The NIV Study Bible was published in September 1985. Since then, more than 10 million copies have been printed.
Lighting the Way
After seven years of planning, research and writing, The NIV Study Bible finally reached the hands of the public in September 1985.
Since the release of the full NIV Bible in 1978, the Committee on Bible Translation (CBT) and Zondervan Publishers had hoped to produce a study version that would do one thing: help the reader better understand the Bible.
Even in places where the English translation was clear, notes and references could further clarify the meaning of the text. The NIV Study Bible provided clarity and context in abundance, with 20,000 notes and numerous maps, charts and diagrams.
Vernon Grounds of Denver Conservative Theological Seminary said it was the most helpful edition of Scripture he had ever seen. “In fact, I suspect … [it] is the most helpful edition of Scripture ever published,” he added.
Forty-four scholars contributed original study notes to the project, and Ken Barker, a member of the Committee on Bible Translation, served as its general editor after the original editor, Ed Palmer, passed away in 1980.
The scholars who worked on the project were all deeply committed to the complete truthfulness of Scripture. They came from across the spectrum of evangelicalism, and most had also worked on the initial NIV translation. Committee members and editors reviewed their notes to ensure that they successfully avoided “theological polemics.”
The diversity in the scholars’ backgrounds served as an added check that prevented the notes from having a distinct denominational or theological bias. If an agreement couldn’t be reached by the general editor and associate editors regarding the meaning of a passage, the notes would offer two or three views on the matter.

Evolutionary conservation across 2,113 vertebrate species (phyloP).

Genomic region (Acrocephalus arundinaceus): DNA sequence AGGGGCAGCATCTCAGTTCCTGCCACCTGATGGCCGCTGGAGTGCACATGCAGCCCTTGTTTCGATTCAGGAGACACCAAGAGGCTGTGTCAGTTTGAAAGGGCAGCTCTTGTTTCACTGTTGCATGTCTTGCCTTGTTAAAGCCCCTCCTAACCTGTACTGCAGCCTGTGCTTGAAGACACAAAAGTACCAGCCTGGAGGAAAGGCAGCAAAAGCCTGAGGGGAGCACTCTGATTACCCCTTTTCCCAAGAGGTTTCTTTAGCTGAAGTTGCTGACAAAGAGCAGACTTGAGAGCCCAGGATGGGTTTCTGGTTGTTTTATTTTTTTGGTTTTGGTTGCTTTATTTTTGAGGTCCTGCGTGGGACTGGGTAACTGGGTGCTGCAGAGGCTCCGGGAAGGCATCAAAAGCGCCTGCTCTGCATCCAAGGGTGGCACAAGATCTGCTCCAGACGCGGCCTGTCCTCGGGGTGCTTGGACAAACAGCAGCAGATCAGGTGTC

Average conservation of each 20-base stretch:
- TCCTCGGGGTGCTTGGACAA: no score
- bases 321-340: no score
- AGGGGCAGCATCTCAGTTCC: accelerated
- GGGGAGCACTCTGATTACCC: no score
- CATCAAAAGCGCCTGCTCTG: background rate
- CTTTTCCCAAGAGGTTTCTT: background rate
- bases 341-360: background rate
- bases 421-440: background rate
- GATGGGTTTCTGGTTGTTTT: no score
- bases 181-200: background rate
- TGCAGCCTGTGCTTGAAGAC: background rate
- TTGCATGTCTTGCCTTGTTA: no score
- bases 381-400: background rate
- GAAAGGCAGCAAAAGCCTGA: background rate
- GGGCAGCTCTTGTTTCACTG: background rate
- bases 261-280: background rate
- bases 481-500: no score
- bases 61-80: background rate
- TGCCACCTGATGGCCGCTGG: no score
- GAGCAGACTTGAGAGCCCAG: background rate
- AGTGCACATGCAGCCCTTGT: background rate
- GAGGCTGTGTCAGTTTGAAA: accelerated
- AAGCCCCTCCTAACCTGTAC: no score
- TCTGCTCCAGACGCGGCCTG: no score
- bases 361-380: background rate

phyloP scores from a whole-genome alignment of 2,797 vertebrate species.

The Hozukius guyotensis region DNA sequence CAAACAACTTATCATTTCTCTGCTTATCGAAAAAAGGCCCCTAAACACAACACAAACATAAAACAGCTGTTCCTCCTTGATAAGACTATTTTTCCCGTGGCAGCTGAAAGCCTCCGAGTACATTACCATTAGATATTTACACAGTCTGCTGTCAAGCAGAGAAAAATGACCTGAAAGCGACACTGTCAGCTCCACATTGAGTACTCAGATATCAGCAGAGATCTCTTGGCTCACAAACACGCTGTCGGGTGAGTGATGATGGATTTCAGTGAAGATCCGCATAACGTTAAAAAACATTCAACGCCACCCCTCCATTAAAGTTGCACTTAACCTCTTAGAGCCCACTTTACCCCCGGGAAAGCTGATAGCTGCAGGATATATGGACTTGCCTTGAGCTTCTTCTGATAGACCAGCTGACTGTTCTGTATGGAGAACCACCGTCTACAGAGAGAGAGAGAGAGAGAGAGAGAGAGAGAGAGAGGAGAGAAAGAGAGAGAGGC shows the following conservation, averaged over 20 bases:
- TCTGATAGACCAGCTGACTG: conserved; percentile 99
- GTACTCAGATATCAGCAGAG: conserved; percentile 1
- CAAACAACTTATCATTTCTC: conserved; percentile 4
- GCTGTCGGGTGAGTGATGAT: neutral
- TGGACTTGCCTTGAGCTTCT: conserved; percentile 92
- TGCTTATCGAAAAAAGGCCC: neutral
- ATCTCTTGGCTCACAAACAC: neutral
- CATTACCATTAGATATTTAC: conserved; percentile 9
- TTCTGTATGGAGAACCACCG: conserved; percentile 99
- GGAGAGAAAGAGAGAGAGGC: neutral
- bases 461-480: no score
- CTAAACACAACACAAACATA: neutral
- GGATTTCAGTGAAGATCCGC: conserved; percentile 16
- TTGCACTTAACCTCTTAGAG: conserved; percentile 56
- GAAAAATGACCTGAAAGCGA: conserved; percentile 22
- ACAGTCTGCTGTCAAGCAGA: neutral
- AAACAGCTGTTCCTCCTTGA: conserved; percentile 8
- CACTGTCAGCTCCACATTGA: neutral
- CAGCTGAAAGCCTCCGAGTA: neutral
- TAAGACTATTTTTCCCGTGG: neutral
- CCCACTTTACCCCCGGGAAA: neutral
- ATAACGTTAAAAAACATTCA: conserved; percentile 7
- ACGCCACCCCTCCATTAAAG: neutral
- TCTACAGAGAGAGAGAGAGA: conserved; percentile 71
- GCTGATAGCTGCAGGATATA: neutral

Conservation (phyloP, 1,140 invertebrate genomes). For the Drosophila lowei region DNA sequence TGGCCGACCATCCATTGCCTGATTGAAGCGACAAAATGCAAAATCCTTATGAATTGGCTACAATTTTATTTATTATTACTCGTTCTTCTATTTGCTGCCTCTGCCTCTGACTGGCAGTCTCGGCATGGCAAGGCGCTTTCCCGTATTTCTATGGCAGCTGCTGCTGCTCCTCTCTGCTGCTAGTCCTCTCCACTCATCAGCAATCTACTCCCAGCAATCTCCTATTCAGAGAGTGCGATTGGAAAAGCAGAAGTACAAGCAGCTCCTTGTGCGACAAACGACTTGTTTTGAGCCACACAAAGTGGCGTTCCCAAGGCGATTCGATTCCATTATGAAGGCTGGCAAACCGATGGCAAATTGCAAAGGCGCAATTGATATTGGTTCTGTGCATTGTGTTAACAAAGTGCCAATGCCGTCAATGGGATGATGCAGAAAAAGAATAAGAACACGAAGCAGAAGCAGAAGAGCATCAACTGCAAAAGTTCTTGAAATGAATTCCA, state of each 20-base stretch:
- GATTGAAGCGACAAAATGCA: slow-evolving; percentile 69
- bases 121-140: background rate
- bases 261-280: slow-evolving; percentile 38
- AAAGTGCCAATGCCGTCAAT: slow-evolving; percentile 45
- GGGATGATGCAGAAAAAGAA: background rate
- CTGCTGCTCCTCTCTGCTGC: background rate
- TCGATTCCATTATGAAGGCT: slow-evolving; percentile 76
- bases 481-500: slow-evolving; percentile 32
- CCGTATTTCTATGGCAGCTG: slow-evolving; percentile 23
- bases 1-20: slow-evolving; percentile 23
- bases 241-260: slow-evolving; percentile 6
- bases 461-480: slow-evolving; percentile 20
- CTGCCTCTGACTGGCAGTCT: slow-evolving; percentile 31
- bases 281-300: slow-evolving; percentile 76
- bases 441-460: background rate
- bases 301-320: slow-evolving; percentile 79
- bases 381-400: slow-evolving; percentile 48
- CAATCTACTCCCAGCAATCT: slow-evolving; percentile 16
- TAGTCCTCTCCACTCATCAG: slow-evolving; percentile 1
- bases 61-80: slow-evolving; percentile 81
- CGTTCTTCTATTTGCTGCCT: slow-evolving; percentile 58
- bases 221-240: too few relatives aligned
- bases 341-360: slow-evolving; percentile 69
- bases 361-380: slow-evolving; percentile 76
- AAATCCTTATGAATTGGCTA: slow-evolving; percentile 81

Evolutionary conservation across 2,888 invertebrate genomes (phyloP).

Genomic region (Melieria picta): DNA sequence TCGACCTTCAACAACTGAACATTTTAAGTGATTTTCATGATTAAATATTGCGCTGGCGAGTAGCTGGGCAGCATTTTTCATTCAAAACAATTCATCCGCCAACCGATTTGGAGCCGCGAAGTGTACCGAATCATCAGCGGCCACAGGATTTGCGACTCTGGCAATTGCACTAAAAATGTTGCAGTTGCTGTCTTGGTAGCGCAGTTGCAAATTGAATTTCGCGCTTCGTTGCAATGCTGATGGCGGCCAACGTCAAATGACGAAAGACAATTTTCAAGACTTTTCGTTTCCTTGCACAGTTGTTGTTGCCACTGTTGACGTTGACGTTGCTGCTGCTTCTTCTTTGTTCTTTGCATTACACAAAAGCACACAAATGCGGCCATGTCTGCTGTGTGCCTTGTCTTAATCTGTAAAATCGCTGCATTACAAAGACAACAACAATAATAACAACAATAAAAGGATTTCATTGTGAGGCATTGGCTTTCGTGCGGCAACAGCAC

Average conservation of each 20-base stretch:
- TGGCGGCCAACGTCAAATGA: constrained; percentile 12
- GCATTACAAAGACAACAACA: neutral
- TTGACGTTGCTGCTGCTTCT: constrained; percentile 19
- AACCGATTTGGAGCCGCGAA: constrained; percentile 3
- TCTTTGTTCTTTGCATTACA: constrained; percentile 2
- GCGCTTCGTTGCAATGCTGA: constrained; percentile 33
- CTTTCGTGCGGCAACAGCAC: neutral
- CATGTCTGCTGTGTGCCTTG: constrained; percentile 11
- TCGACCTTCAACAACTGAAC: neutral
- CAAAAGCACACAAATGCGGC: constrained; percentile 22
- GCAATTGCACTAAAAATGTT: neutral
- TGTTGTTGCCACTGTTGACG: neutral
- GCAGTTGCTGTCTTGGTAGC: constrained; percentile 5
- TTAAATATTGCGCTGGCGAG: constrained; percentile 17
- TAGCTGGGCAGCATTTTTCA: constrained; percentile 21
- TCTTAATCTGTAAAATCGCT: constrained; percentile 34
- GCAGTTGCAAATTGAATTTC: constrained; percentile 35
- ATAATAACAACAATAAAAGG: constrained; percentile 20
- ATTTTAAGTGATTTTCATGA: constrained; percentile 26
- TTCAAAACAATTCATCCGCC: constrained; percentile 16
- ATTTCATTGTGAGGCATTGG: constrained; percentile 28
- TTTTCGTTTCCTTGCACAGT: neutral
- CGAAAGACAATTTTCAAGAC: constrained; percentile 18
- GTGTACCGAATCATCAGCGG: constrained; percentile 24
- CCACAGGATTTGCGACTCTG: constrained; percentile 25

“We had to take a more cooperative approach because of our aim,” Barker said.
The desire to reflect the broad evangelical community can be seen in the notes on Revelation 20:2, where John describes Satan as being bound for a thousand years. The meaning of this millennial period is heavily debated by evangelicals, and to favor any one viewpoint would only serve to alienate part of the evangelical Christian community. As a result, the editors chose to describe the amillennial, premillennial and postmillenial views of the passage rather than focus on one particular interpretation.
The response from scholars when the finished Study Bible appeared was encouraging.
“This is the study Bible that many have been waiting for,” said Curtis Vaughan of Southwestern Baptist Seminary. “A must for every serious student of the Bible,” said David E. Aune, professor at Saint Xavier College. James A. DeJong, president of Calvin Theological Seminary, who had been asking for a study edition of the NIV for five years, found the “introductions to be thorough, yet pointed; the biblical references rich.”
Yet the Study Bible wasn’t just for pastors and professors. It was for any Christian who wanted to develop a deeper understanding of the Bible. Since its release, The NIV Study Bible has sold more than 10 million copies.
As with the NIV Bible, updated editions of The NIV Study Bible have been published over the years that incorporate scholarship developments and text updates. Other study Bibles that have been released over the years focus on archaeology or cultural insights from biblical eras. Continuing in the tradition of providing top scholarship, Zondervan will release a new comprehensive study Bible, the NIV Zondervan Study Bible, in fall 2015.